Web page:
|The purpose of GCC pretesting is to verify that the new GCC
|distribution, about to be released, works properly on your system *with
|no change whatever*, when installed following the precise
|recommendations that come with the distribution.
|Here are some guidelines on how to do pretesting so as to make it
|helpful. All of them follow from common sense together with the
|nature of the purpose and the situation.
|* It is absolutely vital that you mention even the smallest change or
|departure from the standard sources and installation procedure.
|Otherwise, you are not testing the same program that I wrote. Testing
|a different program is usually of no use whatever. It can even cause
|trouble if you fail to tell me that you tested some other program
|instead of what I know as GCC. I might think that GCC works, when in
|fact it has not been properly tried, and might have a glaring fault.
|* Even changing the compilation options counts as a change in the
|program. The GCC sources specify which compilation options to use.
|Some of them are specified in makefiles, and some in machine-specific
|You have ways to override this--but if you do, then you are not
|testing what ordinary users will do. Therefore, when pretesting, it
|is vital to test with the default compilation options.
|(It is okay to test with nonstandard options as well as testing with
|the standard ones.)
|* The machine and system configuration files of GCC are parts of
|GCC. So when you test GCC, you need to do it with the
|configuration files that come with GCC.
|If GCC does not come with configuration files for a certain machine,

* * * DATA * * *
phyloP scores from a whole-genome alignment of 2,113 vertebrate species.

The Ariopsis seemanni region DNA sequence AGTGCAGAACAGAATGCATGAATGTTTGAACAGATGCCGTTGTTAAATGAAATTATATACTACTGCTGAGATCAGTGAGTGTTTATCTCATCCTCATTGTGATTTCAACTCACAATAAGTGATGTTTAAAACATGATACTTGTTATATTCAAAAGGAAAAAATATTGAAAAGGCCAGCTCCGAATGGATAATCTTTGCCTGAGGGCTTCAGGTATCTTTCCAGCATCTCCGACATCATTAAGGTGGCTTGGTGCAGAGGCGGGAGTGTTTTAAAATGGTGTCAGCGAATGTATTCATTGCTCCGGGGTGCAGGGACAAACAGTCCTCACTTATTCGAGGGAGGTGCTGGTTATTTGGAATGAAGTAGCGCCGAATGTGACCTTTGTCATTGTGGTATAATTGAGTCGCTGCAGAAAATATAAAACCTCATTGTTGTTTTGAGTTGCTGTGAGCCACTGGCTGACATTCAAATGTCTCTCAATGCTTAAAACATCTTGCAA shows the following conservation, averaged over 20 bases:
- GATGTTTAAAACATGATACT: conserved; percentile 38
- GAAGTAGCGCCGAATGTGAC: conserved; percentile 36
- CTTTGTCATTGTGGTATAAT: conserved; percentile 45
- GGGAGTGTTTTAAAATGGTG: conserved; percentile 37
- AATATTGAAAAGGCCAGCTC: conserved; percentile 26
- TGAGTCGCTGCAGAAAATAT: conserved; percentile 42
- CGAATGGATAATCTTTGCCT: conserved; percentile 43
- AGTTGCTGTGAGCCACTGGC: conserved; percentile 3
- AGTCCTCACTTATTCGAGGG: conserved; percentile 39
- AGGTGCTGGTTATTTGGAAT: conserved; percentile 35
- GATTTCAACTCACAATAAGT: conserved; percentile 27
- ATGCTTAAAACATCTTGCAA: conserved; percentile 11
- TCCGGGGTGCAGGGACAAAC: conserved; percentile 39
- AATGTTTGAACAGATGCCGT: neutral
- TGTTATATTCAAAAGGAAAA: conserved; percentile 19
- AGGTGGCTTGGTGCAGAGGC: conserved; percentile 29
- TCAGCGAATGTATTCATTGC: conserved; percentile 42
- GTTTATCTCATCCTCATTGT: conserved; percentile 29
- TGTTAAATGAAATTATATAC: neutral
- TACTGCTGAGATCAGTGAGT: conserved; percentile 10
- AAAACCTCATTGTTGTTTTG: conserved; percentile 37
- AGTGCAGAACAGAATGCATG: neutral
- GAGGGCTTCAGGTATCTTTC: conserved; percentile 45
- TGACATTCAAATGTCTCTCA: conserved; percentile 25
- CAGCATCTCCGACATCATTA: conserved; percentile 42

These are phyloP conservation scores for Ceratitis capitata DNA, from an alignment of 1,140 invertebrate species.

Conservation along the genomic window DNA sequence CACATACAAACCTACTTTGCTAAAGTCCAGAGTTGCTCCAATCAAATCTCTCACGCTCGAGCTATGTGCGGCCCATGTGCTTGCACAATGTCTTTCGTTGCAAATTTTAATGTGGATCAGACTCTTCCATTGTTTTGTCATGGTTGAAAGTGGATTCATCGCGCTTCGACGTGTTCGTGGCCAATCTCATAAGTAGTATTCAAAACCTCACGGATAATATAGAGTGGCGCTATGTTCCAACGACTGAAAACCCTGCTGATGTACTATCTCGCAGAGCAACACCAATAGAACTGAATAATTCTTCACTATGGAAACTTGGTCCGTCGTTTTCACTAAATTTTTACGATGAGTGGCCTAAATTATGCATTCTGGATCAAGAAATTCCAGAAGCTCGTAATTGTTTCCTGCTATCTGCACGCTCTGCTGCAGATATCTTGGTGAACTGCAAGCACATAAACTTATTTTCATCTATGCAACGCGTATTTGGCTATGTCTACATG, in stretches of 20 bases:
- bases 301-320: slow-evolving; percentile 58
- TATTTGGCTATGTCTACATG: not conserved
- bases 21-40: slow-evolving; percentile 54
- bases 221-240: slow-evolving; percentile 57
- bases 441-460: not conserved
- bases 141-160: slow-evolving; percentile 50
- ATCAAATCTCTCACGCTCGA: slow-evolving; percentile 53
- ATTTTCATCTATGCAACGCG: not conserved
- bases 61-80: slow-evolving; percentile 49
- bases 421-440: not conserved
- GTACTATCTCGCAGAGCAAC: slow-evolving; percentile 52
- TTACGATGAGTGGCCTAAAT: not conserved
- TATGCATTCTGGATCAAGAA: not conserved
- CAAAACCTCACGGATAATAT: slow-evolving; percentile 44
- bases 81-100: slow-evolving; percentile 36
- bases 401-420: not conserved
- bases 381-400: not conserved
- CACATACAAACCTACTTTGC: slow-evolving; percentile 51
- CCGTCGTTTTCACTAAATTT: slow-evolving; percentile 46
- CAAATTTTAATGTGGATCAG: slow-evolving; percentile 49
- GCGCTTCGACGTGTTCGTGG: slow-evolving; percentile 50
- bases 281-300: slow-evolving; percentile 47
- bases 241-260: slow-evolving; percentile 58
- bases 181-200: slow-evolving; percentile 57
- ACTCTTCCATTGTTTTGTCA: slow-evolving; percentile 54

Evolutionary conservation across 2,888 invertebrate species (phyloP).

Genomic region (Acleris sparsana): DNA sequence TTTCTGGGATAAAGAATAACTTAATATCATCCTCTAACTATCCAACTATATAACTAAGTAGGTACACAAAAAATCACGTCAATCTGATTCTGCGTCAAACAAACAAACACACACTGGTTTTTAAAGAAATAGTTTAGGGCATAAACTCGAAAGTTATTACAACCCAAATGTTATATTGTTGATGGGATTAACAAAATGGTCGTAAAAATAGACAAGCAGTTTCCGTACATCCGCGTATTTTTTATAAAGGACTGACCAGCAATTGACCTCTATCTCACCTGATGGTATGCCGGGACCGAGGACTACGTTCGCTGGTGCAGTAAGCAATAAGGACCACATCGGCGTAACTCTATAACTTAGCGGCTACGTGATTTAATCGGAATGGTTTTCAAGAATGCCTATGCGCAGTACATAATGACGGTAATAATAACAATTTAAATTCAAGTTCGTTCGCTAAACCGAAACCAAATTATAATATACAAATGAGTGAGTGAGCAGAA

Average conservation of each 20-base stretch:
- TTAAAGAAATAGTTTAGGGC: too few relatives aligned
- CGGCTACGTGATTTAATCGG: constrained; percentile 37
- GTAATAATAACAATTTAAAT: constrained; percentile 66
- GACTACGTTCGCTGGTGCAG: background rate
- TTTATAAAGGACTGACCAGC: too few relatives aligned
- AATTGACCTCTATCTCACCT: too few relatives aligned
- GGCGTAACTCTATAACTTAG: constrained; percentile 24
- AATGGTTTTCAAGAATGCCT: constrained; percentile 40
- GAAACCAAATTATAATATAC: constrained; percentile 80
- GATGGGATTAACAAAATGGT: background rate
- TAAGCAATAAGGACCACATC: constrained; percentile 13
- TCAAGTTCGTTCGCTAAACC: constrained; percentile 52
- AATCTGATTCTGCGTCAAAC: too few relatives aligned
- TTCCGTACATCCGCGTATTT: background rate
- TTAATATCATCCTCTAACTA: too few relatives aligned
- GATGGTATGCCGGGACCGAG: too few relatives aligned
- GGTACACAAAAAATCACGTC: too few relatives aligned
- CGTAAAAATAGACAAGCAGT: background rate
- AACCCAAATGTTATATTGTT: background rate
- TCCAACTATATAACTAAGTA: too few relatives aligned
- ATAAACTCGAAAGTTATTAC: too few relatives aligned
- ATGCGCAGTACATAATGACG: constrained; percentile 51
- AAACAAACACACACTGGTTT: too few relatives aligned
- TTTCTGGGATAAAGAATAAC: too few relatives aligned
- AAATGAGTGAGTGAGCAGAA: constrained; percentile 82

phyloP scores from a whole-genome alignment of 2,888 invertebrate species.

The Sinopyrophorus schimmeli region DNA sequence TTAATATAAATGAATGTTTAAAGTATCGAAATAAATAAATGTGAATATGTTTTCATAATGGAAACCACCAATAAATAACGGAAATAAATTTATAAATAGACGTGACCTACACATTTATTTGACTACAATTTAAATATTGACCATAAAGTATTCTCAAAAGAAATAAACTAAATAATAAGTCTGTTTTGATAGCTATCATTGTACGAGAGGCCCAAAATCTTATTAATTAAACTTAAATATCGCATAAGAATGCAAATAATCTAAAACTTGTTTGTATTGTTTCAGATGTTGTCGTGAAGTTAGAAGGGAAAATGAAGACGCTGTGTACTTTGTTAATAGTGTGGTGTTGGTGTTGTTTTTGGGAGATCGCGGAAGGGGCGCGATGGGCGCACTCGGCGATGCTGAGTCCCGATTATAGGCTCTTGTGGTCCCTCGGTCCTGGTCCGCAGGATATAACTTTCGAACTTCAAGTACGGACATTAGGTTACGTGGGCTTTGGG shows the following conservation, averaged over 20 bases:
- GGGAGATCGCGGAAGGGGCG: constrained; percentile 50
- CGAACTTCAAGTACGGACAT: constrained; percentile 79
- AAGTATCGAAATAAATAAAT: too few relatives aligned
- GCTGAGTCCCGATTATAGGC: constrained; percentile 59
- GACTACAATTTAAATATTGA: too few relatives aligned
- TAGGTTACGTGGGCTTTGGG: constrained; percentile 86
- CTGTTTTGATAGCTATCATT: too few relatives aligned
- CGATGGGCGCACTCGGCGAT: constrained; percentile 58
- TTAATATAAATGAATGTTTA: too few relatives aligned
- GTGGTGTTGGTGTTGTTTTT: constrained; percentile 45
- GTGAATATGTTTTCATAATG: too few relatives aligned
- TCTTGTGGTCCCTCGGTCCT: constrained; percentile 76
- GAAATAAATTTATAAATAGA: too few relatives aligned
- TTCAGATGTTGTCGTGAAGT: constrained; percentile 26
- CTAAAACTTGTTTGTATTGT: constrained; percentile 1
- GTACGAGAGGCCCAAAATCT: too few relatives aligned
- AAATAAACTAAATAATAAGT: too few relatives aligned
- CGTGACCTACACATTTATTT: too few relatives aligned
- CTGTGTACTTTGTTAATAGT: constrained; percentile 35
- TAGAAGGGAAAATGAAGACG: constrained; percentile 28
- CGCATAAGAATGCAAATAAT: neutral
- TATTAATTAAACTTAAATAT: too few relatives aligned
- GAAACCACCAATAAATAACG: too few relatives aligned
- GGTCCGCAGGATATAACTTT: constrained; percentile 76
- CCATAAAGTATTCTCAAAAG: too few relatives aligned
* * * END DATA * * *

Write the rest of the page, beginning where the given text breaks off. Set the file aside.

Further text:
|and you test it with configuration files that don't come with GCC,
|this is effectively changing GCC. Because the crucial fact about
|the planned release is that, without changes, it doesn't work on that
|To make GCC work on that machine, I would need to install new
|configuration files. That is not out of the question, since it is
|safe--it certainly won't break any other machines that already work.
|But you will have to rush me the legal papers to give the FSF
|permission to use a large piece of text.
|* Look for recommendations for your system.
|You can find these recommendations in the Installation node of the
|manual, and in the file INSTALL. (These two files have the same text.)
|These files say which configuration name to use for your machine, so
|use the ones that are recommended. If you guess, you might guess
|wrong and encounter spurious difficulties. What's more, if you don't
|follow the recommendations then you aren't helping to test that its
|recommendations are valid.
|These files may describe other things that you need to do to make GCC
|work on your machine. If so, you should follow these recommendations
|also, for the same reason.
|Also look at the Trouble chapter of the manual for items that
|pertain to your machine.
|* Don't delay sending information.
|When you find a problem, please double check it if you can do so
|quickly. But don't spend a long time double-checking. A good rule is
|always to tell me about every problem on the same day you encounter